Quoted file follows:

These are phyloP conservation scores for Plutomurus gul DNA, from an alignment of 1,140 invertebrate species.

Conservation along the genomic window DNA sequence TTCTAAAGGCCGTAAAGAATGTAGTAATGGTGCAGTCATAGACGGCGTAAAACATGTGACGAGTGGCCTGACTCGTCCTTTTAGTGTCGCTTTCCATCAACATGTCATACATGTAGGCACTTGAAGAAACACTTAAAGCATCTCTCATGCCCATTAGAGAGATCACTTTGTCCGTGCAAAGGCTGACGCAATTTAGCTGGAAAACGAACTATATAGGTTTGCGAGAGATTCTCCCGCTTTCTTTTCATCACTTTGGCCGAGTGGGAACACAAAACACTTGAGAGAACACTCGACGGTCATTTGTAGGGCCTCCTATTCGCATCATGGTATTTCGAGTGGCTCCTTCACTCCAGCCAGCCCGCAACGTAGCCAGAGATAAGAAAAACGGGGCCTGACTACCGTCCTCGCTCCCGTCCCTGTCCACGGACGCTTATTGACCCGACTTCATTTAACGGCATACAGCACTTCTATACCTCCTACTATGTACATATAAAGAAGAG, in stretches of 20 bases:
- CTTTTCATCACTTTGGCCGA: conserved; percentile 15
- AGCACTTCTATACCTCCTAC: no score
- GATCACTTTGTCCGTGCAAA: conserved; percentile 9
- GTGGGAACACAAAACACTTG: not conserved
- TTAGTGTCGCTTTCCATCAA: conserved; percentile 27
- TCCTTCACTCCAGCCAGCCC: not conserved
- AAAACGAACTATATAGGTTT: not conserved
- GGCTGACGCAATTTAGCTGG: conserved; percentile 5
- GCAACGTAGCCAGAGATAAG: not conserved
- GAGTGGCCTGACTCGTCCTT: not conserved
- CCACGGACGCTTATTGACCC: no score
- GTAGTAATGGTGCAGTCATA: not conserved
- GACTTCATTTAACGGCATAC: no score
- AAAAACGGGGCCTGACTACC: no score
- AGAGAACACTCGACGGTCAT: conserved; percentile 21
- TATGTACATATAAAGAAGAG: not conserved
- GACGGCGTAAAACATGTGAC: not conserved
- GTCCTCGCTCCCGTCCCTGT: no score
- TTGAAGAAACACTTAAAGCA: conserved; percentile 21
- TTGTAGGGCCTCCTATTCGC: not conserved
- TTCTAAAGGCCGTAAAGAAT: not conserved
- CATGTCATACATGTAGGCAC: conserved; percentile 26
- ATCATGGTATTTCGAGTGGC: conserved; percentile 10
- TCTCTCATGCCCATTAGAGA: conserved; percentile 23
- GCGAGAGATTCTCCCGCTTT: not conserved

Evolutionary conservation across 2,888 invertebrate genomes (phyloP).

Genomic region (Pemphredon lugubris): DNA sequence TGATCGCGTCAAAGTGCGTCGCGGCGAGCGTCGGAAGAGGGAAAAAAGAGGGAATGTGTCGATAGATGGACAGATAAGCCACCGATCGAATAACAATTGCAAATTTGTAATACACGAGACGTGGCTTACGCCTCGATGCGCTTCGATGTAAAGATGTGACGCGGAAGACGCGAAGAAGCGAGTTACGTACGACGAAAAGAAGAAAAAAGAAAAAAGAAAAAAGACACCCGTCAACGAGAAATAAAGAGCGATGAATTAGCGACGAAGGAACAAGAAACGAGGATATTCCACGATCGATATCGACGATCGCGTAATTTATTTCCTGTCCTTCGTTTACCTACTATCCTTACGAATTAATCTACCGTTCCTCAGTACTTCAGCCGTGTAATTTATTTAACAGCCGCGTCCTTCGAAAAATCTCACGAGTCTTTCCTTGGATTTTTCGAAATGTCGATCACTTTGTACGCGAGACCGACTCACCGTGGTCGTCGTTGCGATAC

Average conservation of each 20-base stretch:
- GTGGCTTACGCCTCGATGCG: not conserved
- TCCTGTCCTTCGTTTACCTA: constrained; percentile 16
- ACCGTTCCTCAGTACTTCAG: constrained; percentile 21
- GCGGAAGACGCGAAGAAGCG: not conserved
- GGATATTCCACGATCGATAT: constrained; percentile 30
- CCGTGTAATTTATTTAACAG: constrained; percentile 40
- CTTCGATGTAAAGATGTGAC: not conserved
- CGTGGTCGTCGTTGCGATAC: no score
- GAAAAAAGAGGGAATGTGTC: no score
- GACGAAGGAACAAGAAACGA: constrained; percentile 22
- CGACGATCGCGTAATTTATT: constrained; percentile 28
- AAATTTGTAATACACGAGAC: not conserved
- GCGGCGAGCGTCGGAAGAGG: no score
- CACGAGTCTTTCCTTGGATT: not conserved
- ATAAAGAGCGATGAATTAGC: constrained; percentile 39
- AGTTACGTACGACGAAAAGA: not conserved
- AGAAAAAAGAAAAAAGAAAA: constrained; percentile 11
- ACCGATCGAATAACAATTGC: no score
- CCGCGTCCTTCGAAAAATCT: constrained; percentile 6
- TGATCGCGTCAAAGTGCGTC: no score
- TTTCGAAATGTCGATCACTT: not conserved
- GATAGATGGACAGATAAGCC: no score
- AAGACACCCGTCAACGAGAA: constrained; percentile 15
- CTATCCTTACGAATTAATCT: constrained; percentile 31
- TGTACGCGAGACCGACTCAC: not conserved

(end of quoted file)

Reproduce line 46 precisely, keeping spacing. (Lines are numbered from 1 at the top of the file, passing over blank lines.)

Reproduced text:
- AGTTACGTACGACGAAAAGA: not conserved